Big Government, Big Tech Battle Over COVID Contact-Tracing

By Robert Bateman

Governments worldwide are rushing to develop “contact-tracing” mobile apps to help track the spread of COVID-19.

In the “spirit of collaboration,” Apple Inc. and Google are designing a framework upon which such apps can be developed. 

The framework uses Bluetooth Low Energy to anonymously log interactions between cellphones, and the tech firms claim it has “user privacy and security central to (its) design.”

But some governments’ plans for contract-tracing apps clash with what the Apple and Google framework will allow.

Politicians in France and, reportedly, the U.K. and Germany, have been urging Apple and Google to reduce their framework’s privacy protections. 

Albert Fox Cahn, founder and executive director of the Surveillance Technology Oversight Project (STOP), expressed concerns that the Apple-Google partnership had privatized the state’s role in epidemiological analysis.

“Apple and Google not only took it upon themselves to form this partnership without governmental approval,” Cahn told Digital Privacy News, “but they told governments that they will unilaterally disable the Application Program Interface (API) in jurisdictions that they think no longer need the level of tracking that it permits.”

Governments Yielding

Nonetheless, governments appear to be yielding to Apple and Google’s requirements in the hope their contact-tracing apps will be installed by as many citizens as possible.

Sam Smith, policy lead at the medical privacy group medConfidential in the U.K., said Apple and Google were uniquely placed to build a contact-tracing framework.

“The operating system is the only place to do this, which minimizes battery drain,” Smith told Digital Privacy News. “If it’s not done in a way which minimizes battery drain, then people won’t use it, because everyone wants their battery to last longer.”

He argued governments were dependent on Apple and Google because of decades of lax regulation in the tech sector.

“On a policy level, the fact that governments and regulators never stopped the predatory business models in the advertising-tracking world meant that Google and Apple had to do something at the operating system level,” Smith said.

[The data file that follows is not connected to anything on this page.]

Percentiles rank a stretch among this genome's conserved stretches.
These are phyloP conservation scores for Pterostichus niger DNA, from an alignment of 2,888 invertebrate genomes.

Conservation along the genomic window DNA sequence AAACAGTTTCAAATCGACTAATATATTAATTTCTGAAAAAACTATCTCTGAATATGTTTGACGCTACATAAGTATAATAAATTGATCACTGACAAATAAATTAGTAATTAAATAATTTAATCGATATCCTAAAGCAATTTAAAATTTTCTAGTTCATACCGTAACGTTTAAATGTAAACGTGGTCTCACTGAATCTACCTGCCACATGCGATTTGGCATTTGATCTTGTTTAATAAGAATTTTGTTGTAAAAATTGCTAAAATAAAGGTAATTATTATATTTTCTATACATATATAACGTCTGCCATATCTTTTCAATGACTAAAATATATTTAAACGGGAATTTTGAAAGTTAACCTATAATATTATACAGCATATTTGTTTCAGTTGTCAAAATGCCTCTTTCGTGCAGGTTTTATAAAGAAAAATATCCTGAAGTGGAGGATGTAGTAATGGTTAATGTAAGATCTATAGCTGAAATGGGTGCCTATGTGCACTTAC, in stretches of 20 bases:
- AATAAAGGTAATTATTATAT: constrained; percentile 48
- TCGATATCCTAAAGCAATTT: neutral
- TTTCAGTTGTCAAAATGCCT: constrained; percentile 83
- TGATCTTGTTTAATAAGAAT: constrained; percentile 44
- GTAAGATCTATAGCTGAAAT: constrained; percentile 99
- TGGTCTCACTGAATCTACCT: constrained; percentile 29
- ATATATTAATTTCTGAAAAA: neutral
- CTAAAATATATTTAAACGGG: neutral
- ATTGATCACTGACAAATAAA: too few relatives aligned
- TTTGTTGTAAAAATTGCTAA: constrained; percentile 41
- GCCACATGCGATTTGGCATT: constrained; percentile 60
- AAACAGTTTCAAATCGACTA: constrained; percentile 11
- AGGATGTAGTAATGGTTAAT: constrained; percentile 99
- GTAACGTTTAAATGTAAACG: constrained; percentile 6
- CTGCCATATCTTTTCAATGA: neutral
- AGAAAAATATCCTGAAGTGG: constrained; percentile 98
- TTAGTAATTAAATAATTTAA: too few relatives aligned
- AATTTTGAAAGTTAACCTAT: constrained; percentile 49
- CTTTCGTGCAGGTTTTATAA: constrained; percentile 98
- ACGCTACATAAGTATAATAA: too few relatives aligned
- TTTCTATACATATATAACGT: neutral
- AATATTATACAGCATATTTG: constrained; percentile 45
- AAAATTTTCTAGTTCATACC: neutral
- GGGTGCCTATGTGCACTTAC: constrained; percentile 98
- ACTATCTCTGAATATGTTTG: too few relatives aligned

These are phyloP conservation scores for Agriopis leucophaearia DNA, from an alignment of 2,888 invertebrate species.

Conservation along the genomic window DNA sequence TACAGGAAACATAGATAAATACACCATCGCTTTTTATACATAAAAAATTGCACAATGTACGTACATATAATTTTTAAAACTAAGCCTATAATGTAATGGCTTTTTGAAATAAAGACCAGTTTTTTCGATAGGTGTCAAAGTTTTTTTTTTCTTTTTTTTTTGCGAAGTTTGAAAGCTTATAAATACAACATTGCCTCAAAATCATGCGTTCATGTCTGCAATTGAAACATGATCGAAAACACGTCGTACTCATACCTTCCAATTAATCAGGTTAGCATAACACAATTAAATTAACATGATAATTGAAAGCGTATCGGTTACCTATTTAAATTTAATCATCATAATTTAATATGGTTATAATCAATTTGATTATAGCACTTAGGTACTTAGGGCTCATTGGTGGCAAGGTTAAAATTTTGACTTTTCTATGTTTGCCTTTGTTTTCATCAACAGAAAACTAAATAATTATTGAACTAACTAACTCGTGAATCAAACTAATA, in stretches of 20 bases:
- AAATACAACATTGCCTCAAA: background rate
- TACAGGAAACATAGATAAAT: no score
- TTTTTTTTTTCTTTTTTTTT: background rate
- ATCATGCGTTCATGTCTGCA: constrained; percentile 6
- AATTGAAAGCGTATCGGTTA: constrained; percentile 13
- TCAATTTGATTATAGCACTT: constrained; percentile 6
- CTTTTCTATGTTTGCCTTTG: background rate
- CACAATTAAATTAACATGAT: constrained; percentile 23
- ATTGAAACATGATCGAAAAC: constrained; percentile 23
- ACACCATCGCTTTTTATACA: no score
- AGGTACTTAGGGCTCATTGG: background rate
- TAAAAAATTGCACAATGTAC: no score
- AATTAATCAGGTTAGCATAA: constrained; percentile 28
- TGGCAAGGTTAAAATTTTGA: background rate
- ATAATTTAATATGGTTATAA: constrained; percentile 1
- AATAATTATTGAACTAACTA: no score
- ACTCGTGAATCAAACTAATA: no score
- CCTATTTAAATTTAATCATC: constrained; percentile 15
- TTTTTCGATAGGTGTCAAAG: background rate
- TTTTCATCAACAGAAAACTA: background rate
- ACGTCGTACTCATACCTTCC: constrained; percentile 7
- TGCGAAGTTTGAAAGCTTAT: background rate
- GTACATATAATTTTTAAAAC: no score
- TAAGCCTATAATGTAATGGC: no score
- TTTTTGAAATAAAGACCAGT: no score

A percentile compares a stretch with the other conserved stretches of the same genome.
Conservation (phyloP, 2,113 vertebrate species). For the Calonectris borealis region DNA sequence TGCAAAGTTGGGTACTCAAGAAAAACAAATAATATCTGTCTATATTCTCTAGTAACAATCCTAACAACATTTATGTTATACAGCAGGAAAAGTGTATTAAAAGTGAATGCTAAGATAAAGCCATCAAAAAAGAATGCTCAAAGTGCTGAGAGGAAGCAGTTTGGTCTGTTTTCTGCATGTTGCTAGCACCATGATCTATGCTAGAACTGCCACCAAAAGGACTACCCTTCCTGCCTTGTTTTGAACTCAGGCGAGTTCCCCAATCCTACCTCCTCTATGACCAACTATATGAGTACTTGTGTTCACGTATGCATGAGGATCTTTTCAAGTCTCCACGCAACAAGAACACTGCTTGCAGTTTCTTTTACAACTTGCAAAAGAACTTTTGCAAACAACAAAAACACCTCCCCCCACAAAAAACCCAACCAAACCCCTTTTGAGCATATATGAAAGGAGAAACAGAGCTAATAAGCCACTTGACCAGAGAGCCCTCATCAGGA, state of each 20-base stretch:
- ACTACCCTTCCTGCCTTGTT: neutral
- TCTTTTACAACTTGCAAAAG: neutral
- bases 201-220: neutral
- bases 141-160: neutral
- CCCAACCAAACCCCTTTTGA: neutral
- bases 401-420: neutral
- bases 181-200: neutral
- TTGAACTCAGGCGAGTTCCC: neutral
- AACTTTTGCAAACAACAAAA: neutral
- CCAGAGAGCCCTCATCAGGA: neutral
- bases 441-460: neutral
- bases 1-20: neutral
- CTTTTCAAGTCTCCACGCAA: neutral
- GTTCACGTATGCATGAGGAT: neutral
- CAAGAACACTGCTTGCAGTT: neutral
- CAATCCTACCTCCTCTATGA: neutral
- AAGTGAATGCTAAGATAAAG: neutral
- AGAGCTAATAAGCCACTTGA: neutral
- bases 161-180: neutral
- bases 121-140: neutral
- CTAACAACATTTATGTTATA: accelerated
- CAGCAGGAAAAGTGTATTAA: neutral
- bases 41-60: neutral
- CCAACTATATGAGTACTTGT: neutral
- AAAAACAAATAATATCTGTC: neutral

“If governments wanted to push for a high penetration of these apps, (Apple and Google) are the only ones who can make that happen.”

— Tomas Pueyo, Silicon Valley entrepreneur.

Have to Have Them

Tomas Pueyo, a Silicon Valley entrepreneur who has written articles on coronavirus, agreed that Apple and Google’s involvement was essential to developing a viable Bluetooth-based app for contact-tracing.

“If governments wanted to push for a high penetration of these apps, (Apple and Google) are the only ones who can make that happen,” he told Digital Privacy News.

But Pueyo believes governments are focusing too narrowly on one method of contact-tracing.

“Bluetooth apps have been declared the panacea, when in fact they’re a small piece of the puzzle,” said Pueyo, arguing that states should be looking at such other options as QR-code based apps or buying location data on the open market. 

“Apple and Google just offer one very good option,” he said.

“The lesser of two evils can still be evil.”
—  Albert Fox Cahn, Surveillance Technology Oversight Project.

‘Lesser of Two Evils’

Cahn’s organization, however, disagreed that Apple and Google’s framework necessarily presents a good option for contact-tracing.

“We’re very concerned that it will, at best, exacerbate existing disparities and health outcomes across the digital divide,” said Cahn, pointing to lower rates of smartphone usage among communities most affected by COVID-19.

Cahn also is not persuaded by suggestions that Apple and Google are acting benevolently by defending their users’ privacy rights against state actors.

“Even if Google and Apple’s API is more privacy-preserving than alternatives being proposed by governments, that doesn’t mean it’s a net good,” Cahn said. “The lesser of two evils can still be evil.

“There are times that we are quite careful about using technologies that potentially could undermine freedom of association, political engagement and the other central components of a free society,” he warned.

“I think at this particular moment, we see real threats to civil society and the rule of law as a result of the pandemic.” 

Robert Bateman is a writer in Brighton, U.K.

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